Dating the book of revelation gentry
Partial preterism is also sometimes called orthodox preterism, classical preterism or moderate preterism.
On the other hand, some full preterists prefer to call their position consistent preterism, reflecting their extension of preterism to all biblical prophecy and thus claiming an inconsistency in the partial preterist hermeneutic.
The two principal schools of preterist thought are commonly called partial preterism and full preterism.
Preterists disagree significantly about the exact meaning of the terms used to denote these divisions of preterist thought.
Preterism still struggled to gain credibility within other Protestant countries, especially England.
The English commentator Thomas Hayne claimed that the prophecies of the Book of Daniel had all been fulfilled by the 1st century (‘Christs Kingdom on Earth’, 1645), and Joseph Hall expressed the same conclusion concerning Daniel’s prophecies (‘The Revelation Unrevealed’, 1650), but neither of them applied their preterist views to Revelation.
Preterism teaches that either all (full preterism) or a majority (partial preterism) of the Olivet discourse had come to pass by AD 70.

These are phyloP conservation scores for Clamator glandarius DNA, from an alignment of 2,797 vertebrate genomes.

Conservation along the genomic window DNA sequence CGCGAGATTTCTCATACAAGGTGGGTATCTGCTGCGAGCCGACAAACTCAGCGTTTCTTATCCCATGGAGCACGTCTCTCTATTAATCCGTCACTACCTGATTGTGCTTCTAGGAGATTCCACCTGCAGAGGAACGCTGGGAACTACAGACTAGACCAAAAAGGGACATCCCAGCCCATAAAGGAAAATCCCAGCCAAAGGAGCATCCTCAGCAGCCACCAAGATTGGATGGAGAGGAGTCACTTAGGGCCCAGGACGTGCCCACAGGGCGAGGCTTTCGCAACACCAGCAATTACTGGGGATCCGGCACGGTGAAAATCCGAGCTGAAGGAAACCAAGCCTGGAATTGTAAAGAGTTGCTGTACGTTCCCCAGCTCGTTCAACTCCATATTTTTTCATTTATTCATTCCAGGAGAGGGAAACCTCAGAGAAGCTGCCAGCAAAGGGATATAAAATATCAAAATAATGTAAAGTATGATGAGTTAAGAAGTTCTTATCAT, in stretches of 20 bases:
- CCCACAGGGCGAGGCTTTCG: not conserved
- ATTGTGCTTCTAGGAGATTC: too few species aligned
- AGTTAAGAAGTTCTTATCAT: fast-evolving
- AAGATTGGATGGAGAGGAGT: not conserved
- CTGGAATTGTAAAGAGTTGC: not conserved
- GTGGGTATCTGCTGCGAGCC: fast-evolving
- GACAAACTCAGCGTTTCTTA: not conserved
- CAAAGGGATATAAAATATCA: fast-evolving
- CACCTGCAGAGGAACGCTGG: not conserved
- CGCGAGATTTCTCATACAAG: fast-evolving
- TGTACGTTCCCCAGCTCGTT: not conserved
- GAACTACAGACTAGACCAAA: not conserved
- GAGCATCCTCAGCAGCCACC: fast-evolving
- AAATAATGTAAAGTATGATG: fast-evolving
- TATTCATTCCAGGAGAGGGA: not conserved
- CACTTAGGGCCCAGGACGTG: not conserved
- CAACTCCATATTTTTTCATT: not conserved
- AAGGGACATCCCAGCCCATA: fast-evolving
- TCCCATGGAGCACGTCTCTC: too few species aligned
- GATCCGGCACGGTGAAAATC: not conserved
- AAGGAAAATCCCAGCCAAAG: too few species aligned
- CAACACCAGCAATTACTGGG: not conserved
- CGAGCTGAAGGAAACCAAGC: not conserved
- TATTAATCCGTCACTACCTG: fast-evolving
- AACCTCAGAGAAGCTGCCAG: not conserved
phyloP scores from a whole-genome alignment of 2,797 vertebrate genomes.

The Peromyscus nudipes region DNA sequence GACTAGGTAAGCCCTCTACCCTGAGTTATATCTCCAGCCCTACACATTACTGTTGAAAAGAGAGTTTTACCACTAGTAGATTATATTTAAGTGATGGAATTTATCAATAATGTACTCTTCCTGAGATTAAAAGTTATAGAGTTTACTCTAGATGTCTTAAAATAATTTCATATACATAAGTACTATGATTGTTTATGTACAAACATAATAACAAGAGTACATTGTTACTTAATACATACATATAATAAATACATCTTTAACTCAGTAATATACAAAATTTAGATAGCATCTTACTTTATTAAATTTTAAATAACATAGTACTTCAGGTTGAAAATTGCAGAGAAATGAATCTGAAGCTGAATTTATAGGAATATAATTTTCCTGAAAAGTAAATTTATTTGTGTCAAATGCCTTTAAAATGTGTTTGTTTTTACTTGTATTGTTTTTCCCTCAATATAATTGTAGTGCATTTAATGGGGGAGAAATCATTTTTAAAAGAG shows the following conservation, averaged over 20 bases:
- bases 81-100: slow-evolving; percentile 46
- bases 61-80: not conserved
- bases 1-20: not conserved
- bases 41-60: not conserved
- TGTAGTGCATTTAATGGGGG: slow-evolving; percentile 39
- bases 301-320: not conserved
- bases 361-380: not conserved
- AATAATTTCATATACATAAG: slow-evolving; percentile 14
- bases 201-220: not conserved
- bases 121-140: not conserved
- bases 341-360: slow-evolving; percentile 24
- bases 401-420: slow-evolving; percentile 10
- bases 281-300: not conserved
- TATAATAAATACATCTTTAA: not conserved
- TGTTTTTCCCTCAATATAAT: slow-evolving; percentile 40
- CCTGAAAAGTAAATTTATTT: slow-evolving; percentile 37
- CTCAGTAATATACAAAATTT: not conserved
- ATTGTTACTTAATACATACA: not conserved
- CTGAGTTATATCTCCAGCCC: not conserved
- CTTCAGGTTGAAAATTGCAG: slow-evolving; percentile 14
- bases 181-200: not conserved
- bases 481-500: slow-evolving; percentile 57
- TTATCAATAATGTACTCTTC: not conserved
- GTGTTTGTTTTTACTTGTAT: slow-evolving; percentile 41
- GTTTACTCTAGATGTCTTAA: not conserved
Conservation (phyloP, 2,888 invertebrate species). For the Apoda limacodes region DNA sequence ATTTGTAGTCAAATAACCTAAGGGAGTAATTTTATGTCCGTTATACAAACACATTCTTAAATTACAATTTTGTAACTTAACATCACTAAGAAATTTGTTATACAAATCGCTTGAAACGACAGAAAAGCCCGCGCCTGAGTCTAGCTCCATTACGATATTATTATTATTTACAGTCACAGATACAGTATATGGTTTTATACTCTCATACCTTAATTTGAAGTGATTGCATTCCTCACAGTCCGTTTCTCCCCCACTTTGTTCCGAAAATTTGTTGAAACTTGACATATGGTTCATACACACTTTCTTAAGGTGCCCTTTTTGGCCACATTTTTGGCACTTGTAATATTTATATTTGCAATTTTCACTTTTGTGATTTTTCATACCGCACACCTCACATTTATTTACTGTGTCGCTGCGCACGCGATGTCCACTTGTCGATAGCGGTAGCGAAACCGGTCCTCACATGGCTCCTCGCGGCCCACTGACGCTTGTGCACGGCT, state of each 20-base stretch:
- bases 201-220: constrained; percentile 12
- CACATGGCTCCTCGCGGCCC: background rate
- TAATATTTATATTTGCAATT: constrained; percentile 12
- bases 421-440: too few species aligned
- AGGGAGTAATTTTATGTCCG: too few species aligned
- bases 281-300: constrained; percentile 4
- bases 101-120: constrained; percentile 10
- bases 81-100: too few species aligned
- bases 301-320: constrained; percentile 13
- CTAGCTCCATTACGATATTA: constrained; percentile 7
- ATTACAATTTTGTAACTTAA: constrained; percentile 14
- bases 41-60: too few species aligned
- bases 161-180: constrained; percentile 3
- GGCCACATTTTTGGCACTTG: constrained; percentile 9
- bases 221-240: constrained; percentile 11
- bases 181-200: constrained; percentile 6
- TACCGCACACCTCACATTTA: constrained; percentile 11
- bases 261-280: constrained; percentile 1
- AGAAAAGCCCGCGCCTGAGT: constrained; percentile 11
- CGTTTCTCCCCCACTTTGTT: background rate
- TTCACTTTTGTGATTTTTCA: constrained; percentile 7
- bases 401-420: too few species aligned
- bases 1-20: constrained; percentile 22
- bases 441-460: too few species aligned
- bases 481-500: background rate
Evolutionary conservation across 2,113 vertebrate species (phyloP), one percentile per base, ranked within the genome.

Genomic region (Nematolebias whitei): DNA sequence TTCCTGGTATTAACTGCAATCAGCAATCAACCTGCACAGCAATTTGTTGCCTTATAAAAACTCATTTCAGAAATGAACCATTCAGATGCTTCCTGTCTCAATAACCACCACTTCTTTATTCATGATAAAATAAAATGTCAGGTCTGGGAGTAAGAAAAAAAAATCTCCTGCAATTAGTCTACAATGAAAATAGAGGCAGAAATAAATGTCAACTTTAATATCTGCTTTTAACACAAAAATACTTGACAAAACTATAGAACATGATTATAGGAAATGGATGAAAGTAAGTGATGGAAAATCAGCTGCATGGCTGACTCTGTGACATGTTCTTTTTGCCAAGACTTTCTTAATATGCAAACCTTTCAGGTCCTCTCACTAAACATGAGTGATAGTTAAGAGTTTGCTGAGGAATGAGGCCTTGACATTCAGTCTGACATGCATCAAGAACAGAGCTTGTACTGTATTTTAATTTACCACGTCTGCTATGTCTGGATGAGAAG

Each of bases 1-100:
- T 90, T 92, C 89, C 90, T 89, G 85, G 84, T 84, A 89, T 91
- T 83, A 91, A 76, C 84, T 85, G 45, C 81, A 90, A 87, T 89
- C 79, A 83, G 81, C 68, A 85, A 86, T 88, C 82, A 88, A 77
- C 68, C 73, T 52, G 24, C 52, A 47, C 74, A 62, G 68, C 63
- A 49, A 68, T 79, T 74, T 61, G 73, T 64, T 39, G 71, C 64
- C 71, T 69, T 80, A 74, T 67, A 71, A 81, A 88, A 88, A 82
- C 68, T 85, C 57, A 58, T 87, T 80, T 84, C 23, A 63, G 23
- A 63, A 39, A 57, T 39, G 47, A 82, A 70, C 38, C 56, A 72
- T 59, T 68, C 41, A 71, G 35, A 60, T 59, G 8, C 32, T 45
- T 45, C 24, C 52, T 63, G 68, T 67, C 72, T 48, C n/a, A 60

His first attempt to do this was entitled ‘Commentary on Certain Texts Which Deal with Antichrist’ (1640), in which he attempted to argue that the texts relating to Antichrist had their fulfillment in the 1st century AD.
This was not well received by Protestants, but Grotius was undeterred and in his next work, ‘Commentaries On The New Testament' (1641–50), he expanded his preterist views to include the Olivet prophecy and Revelation.
Hammond was Grotius’ only notable Protestant convert, and despite his reputation and influence, Grotius’ interpretation of Revelation was overwhelmingly rejected by Protestants and gained no ground for at least 100 years.
By the end of the 18th century preterist exposition had gradually become more widespread.